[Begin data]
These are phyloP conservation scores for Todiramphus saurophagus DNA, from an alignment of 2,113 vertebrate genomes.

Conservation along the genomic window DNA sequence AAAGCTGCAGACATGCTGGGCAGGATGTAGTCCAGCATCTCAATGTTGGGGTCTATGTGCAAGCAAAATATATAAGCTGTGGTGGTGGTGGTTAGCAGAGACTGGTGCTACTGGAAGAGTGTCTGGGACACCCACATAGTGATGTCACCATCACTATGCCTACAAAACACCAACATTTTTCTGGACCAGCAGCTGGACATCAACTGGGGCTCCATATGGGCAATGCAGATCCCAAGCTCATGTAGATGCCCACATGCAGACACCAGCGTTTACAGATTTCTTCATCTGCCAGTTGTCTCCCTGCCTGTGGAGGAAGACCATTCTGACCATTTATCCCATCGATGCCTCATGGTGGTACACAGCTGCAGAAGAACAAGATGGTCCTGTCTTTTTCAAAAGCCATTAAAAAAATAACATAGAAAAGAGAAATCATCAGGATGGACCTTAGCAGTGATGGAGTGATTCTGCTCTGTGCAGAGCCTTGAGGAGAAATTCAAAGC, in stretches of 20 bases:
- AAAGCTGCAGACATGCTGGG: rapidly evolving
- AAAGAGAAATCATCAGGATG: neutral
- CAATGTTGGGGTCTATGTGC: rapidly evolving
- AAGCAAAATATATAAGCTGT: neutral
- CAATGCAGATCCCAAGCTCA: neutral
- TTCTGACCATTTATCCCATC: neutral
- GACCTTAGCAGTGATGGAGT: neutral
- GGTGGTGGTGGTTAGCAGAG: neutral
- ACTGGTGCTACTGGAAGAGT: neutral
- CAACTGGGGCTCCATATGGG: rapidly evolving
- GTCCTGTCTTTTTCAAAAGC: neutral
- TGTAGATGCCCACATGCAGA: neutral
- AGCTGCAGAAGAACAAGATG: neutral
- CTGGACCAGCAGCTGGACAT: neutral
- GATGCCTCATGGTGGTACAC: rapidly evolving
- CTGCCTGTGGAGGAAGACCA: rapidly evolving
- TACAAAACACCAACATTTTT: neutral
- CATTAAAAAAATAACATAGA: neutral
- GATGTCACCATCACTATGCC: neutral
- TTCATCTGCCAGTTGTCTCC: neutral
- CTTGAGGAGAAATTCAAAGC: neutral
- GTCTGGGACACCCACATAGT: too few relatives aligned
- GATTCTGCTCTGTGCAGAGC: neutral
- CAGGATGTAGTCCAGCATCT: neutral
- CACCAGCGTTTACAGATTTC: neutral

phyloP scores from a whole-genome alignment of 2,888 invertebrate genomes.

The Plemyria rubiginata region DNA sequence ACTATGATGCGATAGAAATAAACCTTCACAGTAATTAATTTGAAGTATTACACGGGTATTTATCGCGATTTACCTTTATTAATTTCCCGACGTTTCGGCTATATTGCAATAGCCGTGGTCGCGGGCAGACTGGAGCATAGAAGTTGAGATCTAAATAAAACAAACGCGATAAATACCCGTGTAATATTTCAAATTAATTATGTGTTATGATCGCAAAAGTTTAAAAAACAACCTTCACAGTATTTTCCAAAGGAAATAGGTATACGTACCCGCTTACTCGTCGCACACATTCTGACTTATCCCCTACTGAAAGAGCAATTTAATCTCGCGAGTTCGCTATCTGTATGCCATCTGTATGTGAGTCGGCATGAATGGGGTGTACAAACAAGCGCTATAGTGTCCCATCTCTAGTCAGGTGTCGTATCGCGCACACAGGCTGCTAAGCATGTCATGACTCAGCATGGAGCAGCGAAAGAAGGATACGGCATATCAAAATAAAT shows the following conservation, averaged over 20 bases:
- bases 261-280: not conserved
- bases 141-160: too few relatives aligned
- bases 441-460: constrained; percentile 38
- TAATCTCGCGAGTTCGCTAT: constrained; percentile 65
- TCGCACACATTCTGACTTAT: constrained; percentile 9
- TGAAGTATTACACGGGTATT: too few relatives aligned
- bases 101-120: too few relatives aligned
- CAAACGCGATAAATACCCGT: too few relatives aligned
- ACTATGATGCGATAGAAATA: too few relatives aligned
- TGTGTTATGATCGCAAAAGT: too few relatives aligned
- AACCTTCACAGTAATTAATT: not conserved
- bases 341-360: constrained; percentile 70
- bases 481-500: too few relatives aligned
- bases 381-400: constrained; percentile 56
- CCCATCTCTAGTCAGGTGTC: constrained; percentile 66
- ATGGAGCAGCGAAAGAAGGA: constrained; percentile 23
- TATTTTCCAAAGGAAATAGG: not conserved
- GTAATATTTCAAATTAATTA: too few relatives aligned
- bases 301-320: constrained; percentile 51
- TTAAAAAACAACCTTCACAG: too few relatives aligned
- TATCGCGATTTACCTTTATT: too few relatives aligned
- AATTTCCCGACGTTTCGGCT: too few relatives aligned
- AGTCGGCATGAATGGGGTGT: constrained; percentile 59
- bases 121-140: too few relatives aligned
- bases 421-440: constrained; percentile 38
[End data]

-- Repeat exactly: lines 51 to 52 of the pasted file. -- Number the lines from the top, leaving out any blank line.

- AATTTCCCGACGTTTCGGCT: too few relatives aligned
- AGTCGGCATGAATGGGGTGT: constrained; percentile 59